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Building your app version defense strategy – Part II

In Part I, I talked about building the smarts into your client to give you a chance to provide your users with some advice if you start to make breaking changes to your service, namely “upgrade please!”.

However, sometimes you don’t need to be quite so aggressive. In some cases you’re making a change to the server but would be happy to continue supporting older clients, they just might miss out on some new feature. I’m working on an upgrade to doto now which falls squarely in this category. Basically, I added timestamps to some records in the insert, a la:

function insert(item, user, request) {
    item.created = new Date();
    request.execute();
}

Easy enough (of course, the actual script is a little more complicated but I removed the unrelated guff to keep this post tidy). I built an offline capability in doto that syncs to Core Data to allow you to work with your data even when you’re disconnected from the internet (more on that in another post, it’s surprisingly simple). Now this broke my implementation in the older client because it now tries to save an additional column ‘created’ to my old Core Data store. CRASH. Oh well, the old client doesn’t need that information so I can just strip it out. However, the new client could take advantage of that data.

So the second key part of my versioning defense strategy is to pass information about the current client app version in every request. This way I can add code in my script to smartly remove properties that I know will break my client, e.g.

function insert(item, user, request) { 
    item.created = new Date(); 
    request.execute({
	    success : function() {
		    if (request.parameters.build < 1.2) {
			    delete item.created;
		    }
			request.respond();
	    }
	}); 
}

And on the read function

function read(query, user, request) {
    request.execute({
	    success: function(results) {
		    if (request.parameters.build < 1.2) {
			    results.forEach(function(r) { 
				    delete r.created;
			    }
			}
		    request.respond();
	    }
	});
}

To add this information to every request, I added another filter to my client (naturally) that encodes the additional data on to the URL.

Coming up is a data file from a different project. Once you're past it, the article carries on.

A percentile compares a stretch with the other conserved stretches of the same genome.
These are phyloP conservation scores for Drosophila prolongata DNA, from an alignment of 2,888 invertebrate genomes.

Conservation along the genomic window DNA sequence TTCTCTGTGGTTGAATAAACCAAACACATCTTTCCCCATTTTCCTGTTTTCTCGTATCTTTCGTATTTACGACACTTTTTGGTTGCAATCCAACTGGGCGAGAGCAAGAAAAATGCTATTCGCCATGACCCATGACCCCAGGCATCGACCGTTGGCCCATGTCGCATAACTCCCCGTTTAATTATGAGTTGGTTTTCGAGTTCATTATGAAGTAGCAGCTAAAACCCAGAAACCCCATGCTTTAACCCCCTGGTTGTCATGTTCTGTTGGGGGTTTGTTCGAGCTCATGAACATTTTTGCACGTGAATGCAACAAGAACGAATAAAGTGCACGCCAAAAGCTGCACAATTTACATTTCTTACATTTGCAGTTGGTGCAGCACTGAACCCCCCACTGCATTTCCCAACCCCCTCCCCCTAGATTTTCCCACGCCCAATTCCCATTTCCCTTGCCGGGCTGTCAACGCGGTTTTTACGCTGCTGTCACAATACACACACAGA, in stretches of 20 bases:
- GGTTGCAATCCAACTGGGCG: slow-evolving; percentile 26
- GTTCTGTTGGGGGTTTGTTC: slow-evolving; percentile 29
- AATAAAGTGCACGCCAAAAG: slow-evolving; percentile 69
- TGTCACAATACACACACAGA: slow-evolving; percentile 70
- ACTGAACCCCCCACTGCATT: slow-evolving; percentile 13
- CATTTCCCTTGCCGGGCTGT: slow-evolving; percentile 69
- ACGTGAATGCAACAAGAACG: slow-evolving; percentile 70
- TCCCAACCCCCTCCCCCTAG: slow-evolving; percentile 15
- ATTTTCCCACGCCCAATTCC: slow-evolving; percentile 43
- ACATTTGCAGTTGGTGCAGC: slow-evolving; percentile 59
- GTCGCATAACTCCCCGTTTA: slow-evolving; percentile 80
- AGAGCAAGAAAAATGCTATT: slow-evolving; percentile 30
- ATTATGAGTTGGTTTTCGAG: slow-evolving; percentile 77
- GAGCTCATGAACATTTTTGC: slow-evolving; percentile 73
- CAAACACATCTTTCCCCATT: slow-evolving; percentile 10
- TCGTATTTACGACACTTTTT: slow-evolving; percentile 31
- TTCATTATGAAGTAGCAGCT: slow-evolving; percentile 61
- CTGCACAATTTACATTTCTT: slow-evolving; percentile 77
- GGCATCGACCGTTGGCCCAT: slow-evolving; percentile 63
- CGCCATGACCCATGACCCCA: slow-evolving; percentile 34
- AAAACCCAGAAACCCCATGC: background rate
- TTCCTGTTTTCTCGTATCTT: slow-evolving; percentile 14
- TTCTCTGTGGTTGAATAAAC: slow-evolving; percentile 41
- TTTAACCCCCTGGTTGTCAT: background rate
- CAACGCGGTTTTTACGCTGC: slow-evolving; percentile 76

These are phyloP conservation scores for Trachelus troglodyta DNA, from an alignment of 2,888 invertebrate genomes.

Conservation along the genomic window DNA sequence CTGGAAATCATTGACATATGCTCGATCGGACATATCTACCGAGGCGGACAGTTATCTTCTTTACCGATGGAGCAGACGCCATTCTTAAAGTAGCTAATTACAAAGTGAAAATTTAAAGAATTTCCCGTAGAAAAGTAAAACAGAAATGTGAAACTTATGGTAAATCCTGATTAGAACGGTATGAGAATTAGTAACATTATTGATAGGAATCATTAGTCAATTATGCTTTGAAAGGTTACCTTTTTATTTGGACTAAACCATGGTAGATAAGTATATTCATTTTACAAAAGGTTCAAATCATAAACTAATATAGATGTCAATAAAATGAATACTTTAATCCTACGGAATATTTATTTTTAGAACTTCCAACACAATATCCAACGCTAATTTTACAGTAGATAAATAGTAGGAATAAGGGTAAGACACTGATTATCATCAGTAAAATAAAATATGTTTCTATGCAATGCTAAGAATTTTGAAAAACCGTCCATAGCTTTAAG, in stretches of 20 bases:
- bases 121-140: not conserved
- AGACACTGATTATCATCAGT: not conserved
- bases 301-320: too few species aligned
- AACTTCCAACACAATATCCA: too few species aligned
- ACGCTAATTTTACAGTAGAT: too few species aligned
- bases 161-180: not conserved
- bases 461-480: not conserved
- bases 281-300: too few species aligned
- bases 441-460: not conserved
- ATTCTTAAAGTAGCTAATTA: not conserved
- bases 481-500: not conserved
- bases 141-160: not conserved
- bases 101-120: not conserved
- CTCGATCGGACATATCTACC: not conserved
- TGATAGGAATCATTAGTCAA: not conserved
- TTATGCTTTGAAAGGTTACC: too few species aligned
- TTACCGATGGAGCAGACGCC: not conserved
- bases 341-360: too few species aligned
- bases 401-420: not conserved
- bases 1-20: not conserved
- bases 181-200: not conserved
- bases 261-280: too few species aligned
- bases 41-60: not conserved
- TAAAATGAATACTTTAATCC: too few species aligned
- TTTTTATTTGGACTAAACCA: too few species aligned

Note – Ideally I’d have used headers for this but Mobile Services doesn’t currently allow you to control HTTP headers in scripts. If you’d like this feature too, get voting on our uservoice. I logged a feature request for this. My team is very customer led so this stuff does matter. We can’t make any promises about the order we’ll tackle things (there are usually multiple variables driving prioritization) but it really does count. Anyway, for now, some query strings on the URL will do just fine.

Here’s my Objective-C filter to add some information about the app to each and every request.

In this case, I add three query string values:

  1. build – this is the bundle’s CFBundleShortVersionString
  2. version – this is the bundle’s CFBundleVersion
  3. p – this indicates the platform (e.g. iOS)

You may want to add more information like OSVersion and maybe device specific information but I’ll leave that as an exercise for the reader.

My last post incited a few great comments and questions - I look forward to more of that with this post. In one case, Nate noted how it's hard to ship breaking changes as you don't know exactly when your app will land in the store. If you genuinely have to break old clients (and the above, backwards compatible approach won't work for you) AND you can't be sure when you can roll your service forward then you’ll need to use a combination of the patterns in this series. That is, your server effectively supports both modes of operation for some time (switching behavior based on the version passed in the querystring). Then, once your new version has bedded in, you can send out those upgrade messages!

In reality I believe we tend to spread our changes over a number of ‘bridging’ releases where in addition to some tolerance in the server, a new client also has a degree of tolerance with respect to server features ‘lighting up’; this helps to pave over these cracks. Some combination of all of the above is applied based on the specific scenarios.

Of course, a key thing to avoid is supporting many versions with significantly different logic and schemas if at all possible.

Versioning is challenging, and there is no silver bullet. But if you loosely follow the advice in this post and Part I (whether you use Mobile Services or not), you’ll be in a much better place to handle those challenges.

 
Josh Post By Josh Twist
3:06 AM
18 Mar 2013

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Comments are closed for this post.

Posted by Nate Jackson @ 18 Mar 2013 3:53 PM
Another great post Josh. I think having access to the http headers is a good feature of the platform, but I believe Versioning the client/server should be baked in a bit more. I think your UserVoice feature request at http://mobileservices.uservoice.com/forums/182281-feature-requests/suggestions/3323126-api-versioning is more on point.

Posted by Ignacio Fuentes @ 18 Mar 2013 4:29 PM
"allow you to work with your data even when you’re disconnected from the internet (more on that in another post, it’s surprisingly simple)."
Wow, what a tease ;)
Great stuff Josh. Keep em coming.

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